Each and every one person who answered here is correct. They all are right in their notion, that it depends very heavily on your usage pattern, i.e there is no one-size-fits-all List. But at the moment of my writing they all forgot to mention (either that, or I am sloppy reader) a use-case when LinkedList is at the best: iterator-positioned insert. That means, that if you're doing not just
LinkedList::add(int index, E element)
Inserts the specified element at the specified position in this list.
which seem to be the method they used to obtain the statistics, but
iterator obtained through either
public abstract ListIterator<E> listIterator(int index)
Returns a list-iterator of the elements in this list (in proper sequence), starting at the specified position in the list.
public Iterator<E> iterator()
Returns an iterator over the elements in this list (in proper sequence).
, then you're bound to get the best arbitrary insertion performance ever. That implies of course, that you're able to limit number of calls to iterator() and listIterator(), and number of iterator's movements through the list (e.g you can do only one sequential pass over the list to do all inserts you need). This makes its use-cases quite limited in their number, but nevertheless they are the ones that occur very very often. And LinkedList's performance in them is the reason why it is (and gonna be in the future) being kept in all container collections of all languages, not just Java.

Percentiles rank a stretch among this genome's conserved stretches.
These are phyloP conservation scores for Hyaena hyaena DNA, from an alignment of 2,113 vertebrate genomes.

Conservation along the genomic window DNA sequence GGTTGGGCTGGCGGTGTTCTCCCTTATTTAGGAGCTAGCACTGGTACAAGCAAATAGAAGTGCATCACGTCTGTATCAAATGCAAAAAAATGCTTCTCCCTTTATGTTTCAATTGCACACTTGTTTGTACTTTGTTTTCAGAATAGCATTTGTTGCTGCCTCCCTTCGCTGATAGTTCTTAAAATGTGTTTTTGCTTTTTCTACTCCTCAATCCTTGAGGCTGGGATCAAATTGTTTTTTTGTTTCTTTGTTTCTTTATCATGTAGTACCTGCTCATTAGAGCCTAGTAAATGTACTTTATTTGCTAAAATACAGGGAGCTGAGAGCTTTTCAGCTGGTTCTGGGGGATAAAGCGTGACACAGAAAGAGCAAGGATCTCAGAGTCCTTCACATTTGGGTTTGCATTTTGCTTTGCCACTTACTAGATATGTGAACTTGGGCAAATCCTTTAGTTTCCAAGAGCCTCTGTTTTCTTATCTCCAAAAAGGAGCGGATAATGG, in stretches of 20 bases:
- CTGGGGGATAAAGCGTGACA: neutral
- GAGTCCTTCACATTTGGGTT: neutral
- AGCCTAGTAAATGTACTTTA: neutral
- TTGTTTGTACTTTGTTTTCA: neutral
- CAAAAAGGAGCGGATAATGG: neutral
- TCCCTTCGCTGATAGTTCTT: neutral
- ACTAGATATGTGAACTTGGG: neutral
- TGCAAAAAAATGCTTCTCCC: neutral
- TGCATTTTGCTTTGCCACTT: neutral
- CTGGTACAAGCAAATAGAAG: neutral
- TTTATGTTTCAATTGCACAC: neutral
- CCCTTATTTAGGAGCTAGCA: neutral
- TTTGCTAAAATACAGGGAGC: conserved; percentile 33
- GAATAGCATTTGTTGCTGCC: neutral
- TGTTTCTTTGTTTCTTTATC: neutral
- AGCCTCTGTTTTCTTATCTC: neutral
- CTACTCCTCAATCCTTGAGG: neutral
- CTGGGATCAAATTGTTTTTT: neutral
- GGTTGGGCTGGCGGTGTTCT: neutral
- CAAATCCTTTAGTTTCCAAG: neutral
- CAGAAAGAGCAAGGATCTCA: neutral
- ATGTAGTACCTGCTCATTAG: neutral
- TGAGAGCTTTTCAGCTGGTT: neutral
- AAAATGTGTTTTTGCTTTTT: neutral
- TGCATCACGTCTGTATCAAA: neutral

PS. All of the above of course applies to all other operations, like get(), remove(), etc. I.e carefully designed access through iterator will make all of them O(1) with a very small actual constant. The same of course can be said for all other Lists, i.e iterator access will speed them all up (however slightly). But not ArrayList's insert() and remove() - they're still going to be O(n)... And not TreeList's insert() and remove() - tree balancing overhead is not something you can avoid... And TreeList probably has more memory overhead... You get my idea. To sum it all up, LinkedList is for small hi-perf scan-like operations over lists. Whether that is the use-case you need or not - only you can tell.
PSS. That said, I'm therefore also remain
tempted to conclude they have
amortized or ignored ArrayList's
growing pains, and have not taken into
consideration the insertion and
removal times for an item in a
LinkedList that has already been